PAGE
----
How often have you found yourself feeling like you’re retracing your steps, going through the same motions over and over, and yet still getting nowhere? Rest assured, we’ve all been there, and it isn’t a good feeling.
Taking the circuitous route and dancing to the beat of our own drum can make us question and doubt ourselves. No one understands us, no one is doing what we’re doing, and this makes us wonder if we really are getting it all wrong and wasting our time.
But taking the long way has its rewards if you take time to shift your perception and recognize them. Here are four reasons why foregoing the short path and easy path can be the most rewarding.
You Are On Multiple Journeys
The road to success, fulfillment, and satisfaction is rarely walked in a straight line so when you find yourself running in place or circling the same track over and over again, focus on what you’re gaining from the experience.
Many times we stay stuck in patterns because we’re not ready for what comes next on our journey: an emotional upheaval, a test of bravery, potential overwhelm from getting what we actually think we want. When we view the long way instead of the more direct route through the lens of multiple journeys, we learn to appreciate where we’ve been and what we’re learning and in doing so, hopefully, take more of that learning and make use of it as we continue forward.
Lessons Are Sometimes Learned “the Hard Way”
Ending up lost in the proverbial woods is rarely looked at as a good thing, but the next time you’re feeling lost, stuck, or going in a circle, ask yourself what lesson you’re supposed to be learning here.
Lessons show up in our lives (sometimes repeatedly) because we haven’t learned them and for us to really get those lessons on a deep level, we need to be faced with similar challenges multiple times. This goes hand in hand with being on multiple journeys; lessons can certainly be learned, but maybe you need to learn them both physically and emotionally before you can move forward into the next stage of growth.
Instead of looking at the time it’s taking to learn these lessons as lost or wasted time, look instead at what you’re gaining: time to practice new skills, time to recognize where things are and aren’t working, and time to reflect on the deeper reasons you’re striving toward your goal in the first place.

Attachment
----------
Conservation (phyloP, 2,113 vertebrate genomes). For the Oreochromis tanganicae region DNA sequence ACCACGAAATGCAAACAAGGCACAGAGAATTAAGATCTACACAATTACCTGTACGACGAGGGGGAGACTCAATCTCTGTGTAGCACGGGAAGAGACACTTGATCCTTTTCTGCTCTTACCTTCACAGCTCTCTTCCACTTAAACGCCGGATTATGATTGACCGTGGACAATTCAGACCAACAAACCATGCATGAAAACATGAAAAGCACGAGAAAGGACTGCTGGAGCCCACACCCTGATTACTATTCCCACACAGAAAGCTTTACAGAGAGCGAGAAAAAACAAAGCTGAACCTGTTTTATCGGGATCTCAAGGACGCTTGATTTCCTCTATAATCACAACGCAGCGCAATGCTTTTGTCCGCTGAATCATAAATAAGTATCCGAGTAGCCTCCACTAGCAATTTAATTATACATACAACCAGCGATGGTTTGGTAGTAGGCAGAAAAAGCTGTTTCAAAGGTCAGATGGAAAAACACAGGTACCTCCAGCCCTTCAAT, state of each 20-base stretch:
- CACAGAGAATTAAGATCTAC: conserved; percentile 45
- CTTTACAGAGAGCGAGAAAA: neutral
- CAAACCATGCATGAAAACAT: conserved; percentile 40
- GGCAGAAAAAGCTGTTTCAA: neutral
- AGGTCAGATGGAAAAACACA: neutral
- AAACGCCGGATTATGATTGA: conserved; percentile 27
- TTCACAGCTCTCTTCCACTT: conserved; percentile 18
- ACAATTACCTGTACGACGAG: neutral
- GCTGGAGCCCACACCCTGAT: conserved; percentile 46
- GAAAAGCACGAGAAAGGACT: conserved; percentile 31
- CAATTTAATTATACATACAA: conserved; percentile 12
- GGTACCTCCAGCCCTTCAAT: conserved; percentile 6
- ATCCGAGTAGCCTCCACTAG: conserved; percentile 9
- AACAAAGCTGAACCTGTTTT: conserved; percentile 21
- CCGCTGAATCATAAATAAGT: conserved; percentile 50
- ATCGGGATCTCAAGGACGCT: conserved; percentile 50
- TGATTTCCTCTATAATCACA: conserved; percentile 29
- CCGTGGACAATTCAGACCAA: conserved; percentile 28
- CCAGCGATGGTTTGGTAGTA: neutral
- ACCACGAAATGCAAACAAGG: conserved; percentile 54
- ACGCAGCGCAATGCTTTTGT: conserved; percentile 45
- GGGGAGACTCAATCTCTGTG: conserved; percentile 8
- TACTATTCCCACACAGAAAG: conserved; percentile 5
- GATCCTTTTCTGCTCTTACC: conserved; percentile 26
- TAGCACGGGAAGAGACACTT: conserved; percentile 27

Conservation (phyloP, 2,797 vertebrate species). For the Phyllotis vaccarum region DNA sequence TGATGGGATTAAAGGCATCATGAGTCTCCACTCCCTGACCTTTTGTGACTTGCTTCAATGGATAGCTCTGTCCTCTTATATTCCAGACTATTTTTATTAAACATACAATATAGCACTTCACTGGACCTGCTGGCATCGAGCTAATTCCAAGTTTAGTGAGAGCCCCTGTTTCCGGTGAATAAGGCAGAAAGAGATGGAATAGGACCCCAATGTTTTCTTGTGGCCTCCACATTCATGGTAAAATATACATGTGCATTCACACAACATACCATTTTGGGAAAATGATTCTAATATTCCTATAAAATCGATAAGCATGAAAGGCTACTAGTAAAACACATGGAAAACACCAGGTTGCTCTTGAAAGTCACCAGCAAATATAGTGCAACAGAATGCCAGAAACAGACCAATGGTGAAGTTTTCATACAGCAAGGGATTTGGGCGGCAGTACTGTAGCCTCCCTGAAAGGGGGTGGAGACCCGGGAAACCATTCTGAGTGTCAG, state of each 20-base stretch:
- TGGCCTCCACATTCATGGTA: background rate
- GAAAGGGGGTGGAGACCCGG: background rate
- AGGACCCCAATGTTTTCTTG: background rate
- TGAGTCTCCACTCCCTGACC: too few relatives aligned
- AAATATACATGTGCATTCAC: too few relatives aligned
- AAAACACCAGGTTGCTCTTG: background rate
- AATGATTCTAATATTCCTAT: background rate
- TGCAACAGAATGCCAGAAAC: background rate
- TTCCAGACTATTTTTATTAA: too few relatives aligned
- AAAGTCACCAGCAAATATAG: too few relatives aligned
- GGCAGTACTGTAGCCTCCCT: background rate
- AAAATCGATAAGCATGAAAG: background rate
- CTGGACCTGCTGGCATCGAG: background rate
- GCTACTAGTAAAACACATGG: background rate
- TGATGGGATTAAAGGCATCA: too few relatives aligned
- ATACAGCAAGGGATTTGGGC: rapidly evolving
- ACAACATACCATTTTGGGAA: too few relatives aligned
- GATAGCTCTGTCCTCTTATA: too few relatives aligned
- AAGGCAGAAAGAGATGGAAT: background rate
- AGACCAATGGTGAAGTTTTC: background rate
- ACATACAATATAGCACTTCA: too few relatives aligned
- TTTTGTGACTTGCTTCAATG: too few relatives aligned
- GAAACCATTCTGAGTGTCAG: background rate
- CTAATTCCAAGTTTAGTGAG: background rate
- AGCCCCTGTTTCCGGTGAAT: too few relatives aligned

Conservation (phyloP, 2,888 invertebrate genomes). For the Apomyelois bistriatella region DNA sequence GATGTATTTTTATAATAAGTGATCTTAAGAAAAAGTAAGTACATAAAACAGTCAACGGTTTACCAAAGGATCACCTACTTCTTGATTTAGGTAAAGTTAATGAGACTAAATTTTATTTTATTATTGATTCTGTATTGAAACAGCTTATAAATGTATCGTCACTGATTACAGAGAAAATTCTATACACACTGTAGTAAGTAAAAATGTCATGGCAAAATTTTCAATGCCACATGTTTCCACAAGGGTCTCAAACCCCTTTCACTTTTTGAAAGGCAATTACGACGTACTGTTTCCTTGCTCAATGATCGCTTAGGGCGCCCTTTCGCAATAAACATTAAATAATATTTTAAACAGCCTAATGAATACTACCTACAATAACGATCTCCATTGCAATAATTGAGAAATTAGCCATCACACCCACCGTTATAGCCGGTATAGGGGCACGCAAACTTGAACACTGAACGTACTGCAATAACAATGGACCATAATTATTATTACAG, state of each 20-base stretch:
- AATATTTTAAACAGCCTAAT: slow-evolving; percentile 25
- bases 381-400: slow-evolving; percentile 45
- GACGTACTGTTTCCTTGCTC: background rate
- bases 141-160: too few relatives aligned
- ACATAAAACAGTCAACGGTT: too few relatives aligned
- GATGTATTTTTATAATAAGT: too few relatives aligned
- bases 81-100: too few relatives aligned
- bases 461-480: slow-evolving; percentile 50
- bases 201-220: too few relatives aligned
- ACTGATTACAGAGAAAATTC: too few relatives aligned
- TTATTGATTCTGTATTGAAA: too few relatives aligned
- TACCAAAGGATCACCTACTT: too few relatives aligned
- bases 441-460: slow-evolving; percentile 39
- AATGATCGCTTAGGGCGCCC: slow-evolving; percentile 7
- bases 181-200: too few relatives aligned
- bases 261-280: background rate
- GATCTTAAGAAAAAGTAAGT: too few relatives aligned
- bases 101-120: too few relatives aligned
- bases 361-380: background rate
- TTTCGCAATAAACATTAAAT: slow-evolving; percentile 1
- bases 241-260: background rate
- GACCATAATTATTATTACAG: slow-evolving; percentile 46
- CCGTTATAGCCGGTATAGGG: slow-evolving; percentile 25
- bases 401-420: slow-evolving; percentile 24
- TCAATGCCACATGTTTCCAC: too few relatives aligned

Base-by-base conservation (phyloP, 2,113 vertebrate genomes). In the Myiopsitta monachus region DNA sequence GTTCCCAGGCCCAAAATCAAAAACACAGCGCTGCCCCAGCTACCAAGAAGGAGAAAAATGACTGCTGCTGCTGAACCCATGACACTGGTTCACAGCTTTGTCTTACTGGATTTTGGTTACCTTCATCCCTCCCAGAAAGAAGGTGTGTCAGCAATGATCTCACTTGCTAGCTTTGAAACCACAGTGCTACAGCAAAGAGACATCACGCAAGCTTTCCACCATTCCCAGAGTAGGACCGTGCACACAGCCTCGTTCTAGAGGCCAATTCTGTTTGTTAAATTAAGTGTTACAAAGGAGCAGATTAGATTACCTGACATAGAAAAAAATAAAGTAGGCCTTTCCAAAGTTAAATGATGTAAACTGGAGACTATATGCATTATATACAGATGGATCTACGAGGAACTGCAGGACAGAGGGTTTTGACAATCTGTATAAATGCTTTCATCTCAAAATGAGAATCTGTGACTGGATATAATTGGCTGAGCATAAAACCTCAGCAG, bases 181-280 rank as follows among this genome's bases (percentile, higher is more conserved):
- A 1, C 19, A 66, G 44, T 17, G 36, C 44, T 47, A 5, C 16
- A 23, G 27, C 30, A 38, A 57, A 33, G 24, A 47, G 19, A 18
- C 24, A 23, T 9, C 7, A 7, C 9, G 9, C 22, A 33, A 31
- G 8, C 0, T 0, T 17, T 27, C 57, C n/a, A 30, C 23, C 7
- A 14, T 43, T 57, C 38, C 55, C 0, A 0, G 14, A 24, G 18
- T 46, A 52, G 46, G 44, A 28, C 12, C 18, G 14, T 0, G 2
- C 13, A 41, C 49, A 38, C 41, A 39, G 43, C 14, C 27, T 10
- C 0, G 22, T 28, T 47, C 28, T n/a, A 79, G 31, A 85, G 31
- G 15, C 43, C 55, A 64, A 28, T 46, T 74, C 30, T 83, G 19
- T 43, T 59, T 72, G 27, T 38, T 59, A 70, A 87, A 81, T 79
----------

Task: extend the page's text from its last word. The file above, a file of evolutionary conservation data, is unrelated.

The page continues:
Experiences Are Mirrors That Show You Your True Self
If you think of walking familiar terrain as an upward spiral instead of a useless retread, you’ll realize that each experience you’ve had has given you the opportunity to look at yourself. Whether you take that opportunity is up to you, but each challenge, success, or encounter along the road is a mirror that shows you your true self.
How have you reacted to challenges and setbacks? How have you changed your response when faced with the new and unknown? How have you integrated the lessons you’ve learned and how have all these things changed your course?
Relationships (including the one you have with yourself) function as mirrors. Your image is a collection of experiences, perspectives, expectations, and hopes that come from the past and present, and by using those, you perceive the future. Continuing to rush forward without taking time to glance in the mirror may be why you repeat the same patterns over and over again. Taking time to reflect, literally and figuratively, can reward you with insight, wisdom, and help get you moving forward again.
Your Perspective Can Change – for the Better
One of the greatest rewards of being on multiple journeys, learning lessons the hard way, and taking time to use experiences as mirrors is that it teaches you to appreciate perspective. Having walked the longer road, you’ve learned more about yourself, others, and your situation than you would have if you had taken the express lane.
Perspective can teach you to appreciate; look at the hard-earned knowledge you now have both about yourself and your situation. Look at what you thought was important and in fact, turned out to not be so important. Think back to the stops along that road and the characters you encountered: what did they teach you, what did you discover about yourself that you never knew, what would you now go back and willingly experience again?
The next time you find yourself revisiting familiar ground, don’t automatically question or doubt yourself, but instead, embrace the journey. By remembering (and celebrating!) that you’re on multiple journeys, the lessons you need to learn may feel hard but are actually for your benefit, and encounters along the way are mirrors to help you see yourself in new ways, you’re perspective will change. Keep dancing to the beat of your own drum even if you find yourself alone on the road; new opportunities you never thought possible are just around the corner.